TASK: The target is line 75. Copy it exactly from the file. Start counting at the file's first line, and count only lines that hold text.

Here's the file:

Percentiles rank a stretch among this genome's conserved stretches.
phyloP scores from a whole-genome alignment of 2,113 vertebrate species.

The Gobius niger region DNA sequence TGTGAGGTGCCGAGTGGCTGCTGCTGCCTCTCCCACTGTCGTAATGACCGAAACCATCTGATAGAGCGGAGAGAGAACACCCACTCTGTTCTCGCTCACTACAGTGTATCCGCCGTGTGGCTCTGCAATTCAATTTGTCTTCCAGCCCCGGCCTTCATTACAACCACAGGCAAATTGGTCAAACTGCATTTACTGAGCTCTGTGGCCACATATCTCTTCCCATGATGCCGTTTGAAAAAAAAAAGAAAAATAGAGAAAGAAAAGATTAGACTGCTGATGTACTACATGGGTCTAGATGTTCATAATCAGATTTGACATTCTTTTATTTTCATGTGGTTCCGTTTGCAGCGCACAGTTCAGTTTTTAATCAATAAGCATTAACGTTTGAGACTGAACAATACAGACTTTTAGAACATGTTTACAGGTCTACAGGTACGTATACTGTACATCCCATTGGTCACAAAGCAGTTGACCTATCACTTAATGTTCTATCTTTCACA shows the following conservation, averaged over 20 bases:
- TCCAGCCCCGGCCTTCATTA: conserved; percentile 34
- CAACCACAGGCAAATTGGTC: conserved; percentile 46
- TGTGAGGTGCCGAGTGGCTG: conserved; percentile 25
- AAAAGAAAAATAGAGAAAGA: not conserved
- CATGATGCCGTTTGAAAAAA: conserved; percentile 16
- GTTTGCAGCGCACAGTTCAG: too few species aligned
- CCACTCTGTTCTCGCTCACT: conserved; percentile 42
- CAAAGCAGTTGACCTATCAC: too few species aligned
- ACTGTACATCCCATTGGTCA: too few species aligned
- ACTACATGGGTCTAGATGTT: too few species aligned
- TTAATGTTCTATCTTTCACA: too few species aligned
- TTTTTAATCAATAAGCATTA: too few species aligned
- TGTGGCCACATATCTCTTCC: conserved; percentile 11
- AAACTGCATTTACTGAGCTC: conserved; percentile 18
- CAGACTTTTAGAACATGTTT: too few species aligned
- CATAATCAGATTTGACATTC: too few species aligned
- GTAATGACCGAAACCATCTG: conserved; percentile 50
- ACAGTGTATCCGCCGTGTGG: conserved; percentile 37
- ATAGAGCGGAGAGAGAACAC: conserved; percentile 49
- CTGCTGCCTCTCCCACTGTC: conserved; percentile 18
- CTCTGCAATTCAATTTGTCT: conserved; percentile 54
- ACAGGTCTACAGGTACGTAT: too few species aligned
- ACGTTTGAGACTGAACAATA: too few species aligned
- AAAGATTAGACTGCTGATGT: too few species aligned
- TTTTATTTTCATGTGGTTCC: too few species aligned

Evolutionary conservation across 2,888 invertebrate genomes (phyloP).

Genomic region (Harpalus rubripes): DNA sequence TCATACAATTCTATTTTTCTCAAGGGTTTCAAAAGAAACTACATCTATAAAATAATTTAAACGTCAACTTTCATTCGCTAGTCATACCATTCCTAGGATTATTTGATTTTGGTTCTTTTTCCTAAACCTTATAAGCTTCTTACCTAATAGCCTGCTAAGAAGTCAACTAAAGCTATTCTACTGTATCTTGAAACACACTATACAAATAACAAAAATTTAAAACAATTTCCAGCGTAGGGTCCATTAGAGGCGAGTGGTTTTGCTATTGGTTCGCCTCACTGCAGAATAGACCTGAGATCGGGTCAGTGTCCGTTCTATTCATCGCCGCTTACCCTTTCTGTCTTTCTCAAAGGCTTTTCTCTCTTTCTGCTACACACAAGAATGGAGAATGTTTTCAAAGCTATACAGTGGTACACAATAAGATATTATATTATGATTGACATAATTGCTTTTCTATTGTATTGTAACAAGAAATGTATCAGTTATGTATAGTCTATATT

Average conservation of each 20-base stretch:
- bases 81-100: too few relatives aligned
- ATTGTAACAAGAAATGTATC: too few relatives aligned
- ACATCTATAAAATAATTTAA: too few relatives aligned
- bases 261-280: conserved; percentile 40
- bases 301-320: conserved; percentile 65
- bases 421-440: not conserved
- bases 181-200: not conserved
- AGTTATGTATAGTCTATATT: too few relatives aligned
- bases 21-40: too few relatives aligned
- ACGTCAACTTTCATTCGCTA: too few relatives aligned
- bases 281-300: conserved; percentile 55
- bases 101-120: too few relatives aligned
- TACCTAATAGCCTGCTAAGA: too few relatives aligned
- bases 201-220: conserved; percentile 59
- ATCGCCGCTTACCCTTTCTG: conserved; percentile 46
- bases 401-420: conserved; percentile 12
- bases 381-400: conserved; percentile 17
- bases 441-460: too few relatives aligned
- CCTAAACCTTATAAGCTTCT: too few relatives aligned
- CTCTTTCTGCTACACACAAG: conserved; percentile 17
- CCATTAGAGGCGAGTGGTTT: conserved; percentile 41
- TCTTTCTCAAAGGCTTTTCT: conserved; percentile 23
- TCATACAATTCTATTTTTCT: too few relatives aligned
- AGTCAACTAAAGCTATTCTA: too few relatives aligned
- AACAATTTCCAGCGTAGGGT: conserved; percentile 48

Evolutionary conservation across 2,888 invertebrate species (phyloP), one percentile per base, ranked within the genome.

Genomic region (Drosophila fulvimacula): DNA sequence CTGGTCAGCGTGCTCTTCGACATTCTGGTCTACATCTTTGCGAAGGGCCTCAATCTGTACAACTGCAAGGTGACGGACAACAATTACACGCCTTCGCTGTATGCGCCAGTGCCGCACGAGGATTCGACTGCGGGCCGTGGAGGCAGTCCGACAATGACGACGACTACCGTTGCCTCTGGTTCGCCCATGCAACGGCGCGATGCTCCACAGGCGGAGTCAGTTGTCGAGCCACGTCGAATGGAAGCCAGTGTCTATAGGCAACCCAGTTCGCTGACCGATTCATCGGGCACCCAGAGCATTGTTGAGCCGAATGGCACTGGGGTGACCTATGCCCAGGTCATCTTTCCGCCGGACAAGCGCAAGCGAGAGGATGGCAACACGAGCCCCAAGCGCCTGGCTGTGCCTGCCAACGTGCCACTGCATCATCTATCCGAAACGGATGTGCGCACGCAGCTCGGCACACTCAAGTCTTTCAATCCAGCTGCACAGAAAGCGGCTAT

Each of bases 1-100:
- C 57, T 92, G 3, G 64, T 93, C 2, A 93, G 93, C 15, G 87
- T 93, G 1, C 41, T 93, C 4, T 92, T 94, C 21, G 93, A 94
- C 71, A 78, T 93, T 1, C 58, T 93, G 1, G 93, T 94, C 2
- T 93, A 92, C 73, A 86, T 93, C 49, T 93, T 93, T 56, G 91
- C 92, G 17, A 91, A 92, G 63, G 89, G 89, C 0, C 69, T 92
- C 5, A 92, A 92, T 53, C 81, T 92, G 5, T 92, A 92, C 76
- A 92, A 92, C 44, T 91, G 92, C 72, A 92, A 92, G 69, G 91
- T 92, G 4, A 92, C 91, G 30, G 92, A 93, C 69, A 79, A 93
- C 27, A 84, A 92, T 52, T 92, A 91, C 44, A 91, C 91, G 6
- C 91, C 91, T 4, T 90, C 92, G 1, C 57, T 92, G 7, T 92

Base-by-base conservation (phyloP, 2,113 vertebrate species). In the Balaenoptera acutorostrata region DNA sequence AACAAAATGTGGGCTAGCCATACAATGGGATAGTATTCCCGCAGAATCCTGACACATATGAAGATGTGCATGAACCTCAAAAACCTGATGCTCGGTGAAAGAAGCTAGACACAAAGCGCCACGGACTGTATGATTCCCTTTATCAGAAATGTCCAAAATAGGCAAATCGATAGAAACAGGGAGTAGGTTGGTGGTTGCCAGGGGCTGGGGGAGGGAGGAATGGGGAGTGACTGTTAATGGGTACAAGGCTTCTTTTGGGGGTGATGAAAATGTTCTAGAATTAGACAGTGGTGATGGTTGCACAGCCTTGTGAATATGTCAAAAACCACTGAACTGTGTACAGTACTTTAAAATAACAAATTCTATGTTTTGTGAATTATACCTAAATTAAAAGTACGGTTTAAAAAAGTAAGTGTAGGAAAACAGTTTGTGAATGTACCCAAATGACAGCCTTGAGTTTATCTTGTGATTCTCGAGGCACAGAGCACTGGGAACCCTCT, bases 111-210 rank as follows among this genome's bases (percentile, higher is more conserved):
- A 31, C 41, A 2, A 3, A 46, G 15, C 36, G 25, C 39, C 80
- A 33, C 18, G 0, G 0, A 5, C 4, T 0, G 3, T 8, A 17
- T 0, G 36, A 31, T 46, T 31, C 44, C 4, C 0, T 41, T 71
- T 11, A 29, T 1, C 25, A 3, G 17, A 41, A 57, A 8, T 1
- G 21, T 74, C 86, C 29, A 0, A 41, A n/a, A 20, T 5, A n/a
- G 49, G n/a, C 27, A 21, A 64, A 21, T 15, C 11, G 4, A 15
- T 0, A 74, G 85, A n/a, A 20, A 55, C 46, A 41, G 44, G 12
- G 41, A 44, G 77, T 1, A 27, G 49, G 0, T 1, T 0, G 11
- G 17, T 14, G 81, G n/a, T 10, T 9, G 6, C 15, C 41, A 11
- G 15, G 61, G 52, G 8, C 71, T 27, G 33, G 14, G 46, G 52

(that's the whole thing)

- G 21, T 74, C 86, C 29, A 0, A 41, A n/a, A 20, T 5, A n/a